His name is Quagmire, he speaks in rhyme, and while he has no love for Rita — or “that wicked witchy,” as he refers to her — he’s not inclined to help the Power Rangers either, as he believes they’re her minions. And to make matters worse, since he vanishes as soon as he sees them, the Rangers are left alone without their powers to face down an entire army of previously defeated villains!
Except that they don’t. Instead, the monsters vanish as soon as they get close, leaving only a spectral image of Goldar’s head to tell them that they’re on the Island of Illusion, “where nothing is real, except the danger!”
Given that they are being flat-out told this, and that the word “Illusion” is right there in the name of the place, you’d think our attitudinal teens might twig to what’s really going on here. They do not, and will spend the next 20 minutes or so believing that literally everything they see is 100% real, even when the rest of the Rangers are telling them it’s not.
We start with Zack, who, in a nice little callback, is menaced by an illusory snake, until he finally cracks and begins to fade away like Marty McFly.
Quagmire pops in with a pithy couplet about losing confidence, but it doesn’t seem to help, and we end with the promise of the Rangers fading away… forever!
“Island of Illusion” draws on a couple of different Kyoryu Sentai Zyuranger episodes, but the most important by far for our purposes is Episode 30: “SATAN COMES!!”
Yes, that is the title.
Yes, it includes the exclamation points.
Yes, the episode is as awesome as you think it’s going to be.
It actually picks up right where we left off a few weeks ago from our discussion of “Life’s a Masquerade.” As you might recall, that episode ended with Dora Franke transforming into a hideous new zombie form, and the sudden appearance of a mysterious tower, adorned with a pale, red-eyed face and etched with arcane symbols. That’s where we pick up here, with the Zyurangers and the Great Sage Barza trying to figure out just what the hell is happening.
Obviously, their first plan of action is to just summon Daizyuzin and let Him chuck this thing right into the sun, but, well, that doesn’t really work out.
Instead, He gets zapped, and the Zyurangers are forced to retreat so that they can do some research to figure out what exactly is gong on.
And what’s going on is metal as hell.
In her palace on the Moon, Bandora has been chanting for two straight days as she tries to cast what is consistently referred to by everyone in the cast — including the Zyurangers themselves — as “the hardest black magic spell of all!” It’s so intense that if it fails, it will literally kill her, and even a successful casting causes her to start BLEEDING FROM HER EYES from the sheer level of evil that she’s channeling into the world:
Bandora: Not Messing Around.
But it’s not just intense chanting and witch blood that are powering this spell. The Tower’s a part of it, but more than that, she requires the sacrifice of 13 children, so to that end, she sends out Lamy and the Golem Soldiers to mark the houses surrounding the tower with this, the single most Satanic image ever committed to film:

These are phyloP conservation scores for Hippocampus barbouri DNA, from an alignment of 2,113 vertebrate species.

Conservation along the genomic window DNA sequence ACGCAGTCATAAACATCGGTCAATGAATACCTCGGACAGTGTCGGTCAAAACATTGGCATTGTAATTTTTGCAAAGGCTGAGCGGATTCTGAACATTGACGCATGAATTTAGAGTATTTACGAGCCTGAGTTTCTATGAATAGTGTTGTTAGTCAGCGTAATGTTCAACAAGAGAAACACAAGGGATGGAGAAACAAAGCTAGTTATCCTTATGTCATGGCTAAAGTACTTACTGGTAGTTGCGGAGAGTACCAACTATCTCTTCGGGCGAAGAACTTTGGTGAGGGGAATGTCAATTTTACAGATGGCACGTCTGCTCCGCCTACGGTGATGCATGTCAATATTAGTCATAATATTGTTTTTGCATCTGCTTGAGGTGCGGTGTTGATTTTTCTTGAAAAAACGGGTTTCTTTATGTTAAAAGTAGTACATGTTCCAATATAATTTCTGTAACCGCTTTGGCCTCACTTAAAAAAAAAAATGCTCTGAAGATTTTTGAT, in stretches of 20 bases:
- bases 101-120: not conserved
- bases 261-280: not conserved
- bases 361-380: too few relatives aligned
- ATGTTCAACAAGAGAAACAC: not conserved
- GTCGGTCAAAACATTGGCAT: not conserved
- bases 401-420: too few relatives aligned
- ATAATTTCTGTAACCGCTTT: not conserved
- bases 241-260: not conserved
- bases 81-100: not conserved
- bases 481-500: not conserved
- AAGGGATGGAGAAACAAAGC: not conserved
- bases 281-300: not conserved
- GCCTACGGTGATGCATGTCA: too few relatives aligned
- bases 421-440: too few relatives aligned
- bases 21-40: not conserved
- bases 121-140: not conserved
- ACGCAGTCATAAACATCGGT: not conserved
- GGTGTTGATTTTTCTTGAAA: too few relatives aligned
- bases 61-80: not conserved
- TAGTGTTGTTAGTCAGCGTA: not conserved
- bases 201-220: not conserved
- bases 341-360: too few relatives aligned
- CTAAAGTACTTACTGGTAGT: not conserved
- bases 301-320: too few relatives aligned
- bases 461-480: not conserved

Seriously, Bandora makes Lord Voldemort look like Gargamel from the Smurfs.
Eventually, the Zyurangers figure out what’s going on — mostly because there have been a lot of reports that children have been sucked through mirrors by the power of evil witchcraft, so thanks for helping me revisit that childhood terror — and when they cross-reference the symbol with their Big Book of Plot Exposition, they discover what Bandora’s really after.
That’s right, y’all: Even though Daizyuzin cast Satan down into the pit of hell and exiled him from His sight, Bandora is bringing him back. If she succeeds, as Barza says, the Earth will become a war zone and pretty much everyone will perish upon the plain of Armageddon.
Honestly, I was not expecting the show that gave us Mighty Morphin Power Rangers to be this heavily based on the Revelation of St. John, but, well, here we are.
Despite the Zyurangers’ attempt to save the last child from being abducted — including walking through a park with her while forming a human shield, something that’s actually pretty cool — Lamy, Grifforzar and the indestructible Zombie Franke prove to be too much for them. Yuka is taken, and then, it gets real.
The children’s bodies (still alive) are embedded into the tower, and Great Satan is summoned from Hell, along with the reveal that Bandora sold her soul for power. His first act is breathing his hellish fog onto Zombie Franke, twisting him into a demonic monstrosity – and this time, you actually see his head tear open as the new one emerges.
And worse than that, when the Zyurangers make a last-ditch effort to stop him by throwing the God Horn, Great Satan vaporizes it with lightning from his eyes, leaving Daizyuzin unarmed against its most fearsome enemy of all time!
Fight on, Zyurangers — If you can!
In Ranger Station, each episode of Mighty Morphin Power Rangers will be graded on a scale of one to ten in five categories, with a final score awarded with a maximum of fifty points.
- Weirdness of the Monster: Mutitis and Lokar are great, but a lot of that greatness comes from how weird they are. I mean, Mutitis is just disgusting, but if you don’t know that Lokar is meant to be Satan, the fact that Bandora has a planet-sized floating head breathing on everything to make it worse is just bonkers. Of course, if you do know that it’s supposed to be Satan, it might actually be even weirder. 10/10
- Deviation From the Source: I can’t imagine why Fox Kids wouldn’t have wanted to just do a direct translation of the episode where a witch bleeds from her eyes while invoking the name of Satan and then resurrects the Devil to destroy the world. 9/10
- Bulk and Skull Friendship: Surprisingly, we don’t get much Bulk and Skull interaction in this episode, even though Bulk literally has a dance-off with Zack. You’d think that would be prime hypeman duty time for Skull. 4/10
- Moral Lessons: Does “in the event of a thunderstorm/earthquake, hide under a table and wait for Tommy the Green Ranger to help you” count as a moral? Does it work for stuff like anxiety, or having to pay taxes? 4/10
- ’90s Fashions: I have to admit that I was a little distracted by Mutitis showing up as the grossest thing I’ve ever seen to keep track of what the Rangers were wearing this week. Let’s just agree that they were definitely pretty ’90s, but not quite as much as that time Billy and Kim were “punks.” 5/10
Total For Episode 21: 32/50